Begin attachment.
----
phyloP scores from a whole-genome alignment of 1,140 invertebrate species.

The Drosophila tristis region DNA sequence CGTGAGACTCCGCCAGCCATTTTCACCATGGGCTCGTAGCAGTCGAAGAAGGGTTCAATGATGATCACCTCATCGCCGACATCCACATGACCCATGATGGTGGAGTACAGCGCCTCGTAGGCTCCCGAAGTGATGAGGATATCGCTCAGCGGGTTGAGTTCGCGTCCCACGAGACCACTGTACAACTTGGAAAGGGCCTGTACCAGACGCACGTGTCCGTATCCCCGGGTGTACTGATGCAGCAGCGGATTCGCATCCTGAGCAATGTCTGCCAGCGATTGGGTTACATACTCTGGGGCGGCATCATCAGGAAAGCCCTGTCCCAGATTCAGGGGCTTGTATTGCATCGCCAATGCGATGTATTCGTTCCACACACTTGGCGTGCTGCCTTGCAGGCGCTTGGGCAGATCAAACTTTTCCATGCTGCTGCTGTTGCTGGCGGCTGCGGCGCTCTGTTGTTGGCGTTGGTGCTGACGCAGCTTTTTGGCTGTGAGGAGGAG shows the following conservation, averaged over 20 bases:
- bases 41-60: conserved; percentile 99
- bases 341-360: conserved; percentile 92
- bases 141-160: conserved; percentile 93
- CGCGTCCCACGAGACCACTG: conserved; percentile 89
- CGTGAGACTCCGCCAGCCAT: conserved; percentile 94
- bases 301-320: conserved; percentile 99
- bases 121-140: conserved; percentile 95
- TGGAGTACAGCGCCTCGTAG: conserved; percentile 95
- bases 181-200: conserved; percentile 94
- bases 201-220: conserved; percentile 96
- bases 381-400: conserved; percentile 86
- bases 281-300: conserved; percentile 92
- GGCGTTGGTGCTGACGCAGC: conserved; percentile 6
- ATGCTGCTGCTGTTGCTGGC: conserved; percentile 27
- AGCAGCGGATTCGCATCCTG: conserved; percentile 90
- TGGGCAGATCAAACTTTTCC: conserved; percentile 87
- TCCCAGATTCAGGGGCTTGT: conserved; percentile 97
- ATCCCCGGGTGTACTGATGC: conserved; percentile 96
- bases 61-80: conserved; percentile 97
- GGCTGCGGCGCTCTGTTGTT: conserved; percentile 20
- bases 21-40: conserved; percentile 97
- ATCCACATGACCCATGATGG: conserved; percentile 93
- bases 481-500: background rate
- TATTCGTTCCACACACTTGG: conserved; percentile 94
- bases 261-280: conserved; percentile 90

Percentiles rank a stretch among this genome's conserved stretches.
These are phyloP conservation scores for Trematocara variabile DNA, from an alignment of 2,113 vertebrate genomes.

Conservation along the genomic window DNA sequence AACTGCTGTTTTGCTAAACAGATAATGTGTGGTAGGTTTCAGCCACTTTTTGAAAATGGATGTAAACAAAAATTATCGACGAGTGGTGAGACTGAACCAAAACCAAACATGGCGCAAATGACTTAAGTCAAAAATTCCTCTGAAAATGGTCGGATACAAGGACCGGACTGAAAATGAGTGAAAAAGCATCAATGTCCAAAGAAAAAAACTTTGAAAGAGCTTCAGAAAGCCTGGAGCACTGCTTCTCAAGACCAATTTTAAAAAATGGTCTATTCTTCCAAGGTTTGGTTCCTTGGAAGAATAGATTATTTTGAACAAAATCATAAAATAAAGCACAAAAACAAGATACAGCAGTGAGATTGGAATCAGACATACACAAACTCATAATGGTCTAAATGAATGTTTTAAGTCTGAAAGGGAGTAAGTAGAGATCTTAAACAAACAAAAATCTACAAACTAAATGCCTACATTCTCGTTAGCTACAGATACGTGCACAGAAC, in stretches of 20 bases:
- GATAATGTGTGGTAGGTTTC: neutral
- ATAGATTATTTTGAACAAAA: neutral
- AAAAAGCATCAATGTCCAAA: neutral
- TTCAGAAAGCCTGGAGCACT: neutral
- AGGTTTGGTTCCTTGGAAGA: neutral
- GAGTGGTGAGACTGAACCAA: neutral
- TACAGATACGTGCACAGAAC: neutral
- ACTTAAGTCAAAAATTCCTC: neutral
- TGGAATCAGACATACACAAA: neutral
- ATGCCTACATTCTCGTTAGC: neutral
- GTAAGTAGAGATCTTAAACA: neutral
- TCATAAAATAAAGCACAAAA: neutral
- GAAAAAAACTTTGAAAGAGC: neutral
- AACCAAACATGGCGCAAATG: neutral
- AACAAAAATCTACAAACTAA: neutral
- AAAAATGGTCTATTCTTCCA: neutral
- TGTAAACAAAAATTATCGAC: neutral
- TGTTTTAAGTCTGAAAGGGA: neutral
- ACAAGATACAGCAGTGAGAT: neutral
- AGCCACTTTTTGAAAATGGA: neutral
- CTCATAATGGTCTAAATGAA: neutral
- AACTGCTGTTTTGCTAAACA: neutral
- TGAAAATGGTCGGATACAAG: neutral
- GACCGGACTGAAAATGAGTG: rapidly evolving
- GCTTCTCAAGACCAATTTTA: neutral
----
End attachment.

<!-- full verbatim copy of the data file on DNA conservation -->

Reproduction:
phyloP scores from a whole-genome alignment of 1,140 invertebrate species.

The Drosophila tristis region DNA sequence CGTGAGACTCCGCCAGCCATTTTCACCATGGGCTCGTAGCAGTCGAAGAAGGGTTCAATGATGATCACCTCATCGCCGACATCCACATGACCCATGATGGTGGAGTACAGCGCCTCGTAGGCTCCCGAAGTGATGAGGATATCGCTCAGCGGGTTGAGTTCGCGTCCCACGAGACCACTGTACAACTTGGAAAGGGCCTGTACCAGACGCACGTGTCCGTATCCCCGGGTGTACTGATGCAGCAGCGGATTCGCATCCTGAGCAATGTCTGCCAGCGATTGGGTTACATACTCTGGGGCGGCATCATCAGGAAAGCCCTGTCCCAGATTCAGGGGCTTGTATTGCATCGCCAATGCGATGTATTCGTTCCACACACTTGGCGTGCTGCCTTGCAGGCGCTTGGGCAGATCAAACTTTTCCATGCTGCTGCTGTTGCTGGCGGCTGCGGCGCTCTGTTGTTGGCGTTGGTGCTGACGCAGCTTTTTGGCTGTGAGGAGGAG shows the following conservation, averaged over 20 bases:
- bases 41-60: conserved; percentile 99
- bases 341-360: conserved; percentile 92
- bases 141-160: conserved; percentile 93
- CGCGTCCCACGAGACCACTG: conserved; percentile 89
- CGTGAGACTCCGCCAGCCAT: conserved; percentile 94
- bases 301-320: conserved; percentile 99
- bases 121-140: conserved; percentile 95
- TGGAGTACAGCGCCTCGTAG: conserved; percentile 95
- bases 181-200: conserved; percentile 94
- bases 201-220: conserved; percentile 96
- bases 381-400: conserved; percentile 86
- bases 281-300: conserved; percentile 92
- GGCGTTGGTGCTGACGCAGC: conserved; percentile 6
- ATGCTGCTGCTGTTGCTGGC: conserved; percentile 27
- AGCAGCGGATTCGCATCCTG: conserved; percentile 90
- TGGGCAGATCAAACTTTTCC: conserved; percentile 87
- TCCCAGATTCAGGGGCTTGT: conserved; percentile 97
- ATCCCCGGGTGTACTGATGC: conserved; percentile 96
- bases 61-80: conserved; percentile 97
- GGCTGCGGCGCTCTGTTGTT: conserved; percentile 20
- bases 21-40: conserved; percentile 97
- ATCCACATGACCCATGATGG: conserved; percentile 93
- bases 481-500: background rate
- TATTCGTTCCACACACTTGG: conserved; percentile 94
- bases 261-280: conserved; percentile 90

Percentiles rank a stretch among this genome's conserved stretches.
These are phyloP conservation scores for Trematocara variabile DNA, from an alignment of 2,113 vertebrate genomes.

Conservation along the genomic window DNA sequence AACTGCTGTTTTGCTAAACAGATAATGTGTGGTAGGTTTCAGCCACTTTTTGAAAATGGATGTAAACAAAAATTATCGACGAGTGGTGAGACTGAACCAAAACCAAACATGGCGCAAATGACTTAAGTCAAAAATTCCTCTGAAAATGGTCGGATACAAGGACCGGACTGAAAATGAGTGAAAAAGCATCAATGTCCAAAGAAAAAAACTTTGAAAGAGCTTCAGAAAGCCTGGAGCACTGCTTCTCAAGACCAATTTTAAAAAATGGTCTATTCTTCCAAGGTTTGGTTCCTTGGAAGAATAGATTATTTTGAACAAAATCATAAAATAAAGCACAAAAACAAGATACAGCAGTGAGATTGGAATCAGACATACACAAACTCATAATGGTCTAAATGAATGTTTTAAGTCTGAAAGGGAGTAAGTAGAGATCTTAAACAAACAAAAATCTACAAACTAAATGCCTACATTCTCGTTAGCTACAGATACGTGCACAGAAC, in stretches of 20 bases:
- GATAATGTGTGGTAGGTTTC: neutral
- ATAGATTATTTTGAACAAAA: neutral
- AAAAAGCATCAATGTCCAAA: neutral
- TTCAGAAAGCCTGGAGCACT: neutral
- AGGTTTGGTTCCTTGGAAGA: neutral
- GAGTGGTGAGACTGAACCAA: neutral
- TACAGATACGTGCACAGAAC: neutral
- ACTTAAGTCAAAAATTCCTC: neutral
- TGGAATCAGACATACACAAA: neutral
- ATGCCTACATTCTCGTTAGC: neutral
- GTAAGTAGAGATCTTAAACA: neutral
- TCATAAAATAAAGCACAAAA: neutral
- GAAAAAAACTTTGAAAGAGC: neutral
- AACCAAACATGGCGCAAATG: neutral
- AACAAAAATCTACAAACTAA: neutral
- AAAAATGGTCTATTCTTCCA: neutral
- TGTAAACAAAAATTATCGAC: neutral
- TGTTTTAAGTCTGAAAGGGA: neutral
- ACAAGATACAGCAGTGAGAT: neutral
- AGCCACTTTTTGAAAATGGA: neutral
- CTCATAATGGTCTAAATGAA: neutral
- AACTGCTGTTTTGCTAAACA: neutral
- TGAAAATGGTCGGATACAAG: neutral
- GACCGGACTGAAAATGAGTG: rapidly evolving
- GCTTCTCAAGACCAATTTTA: neutral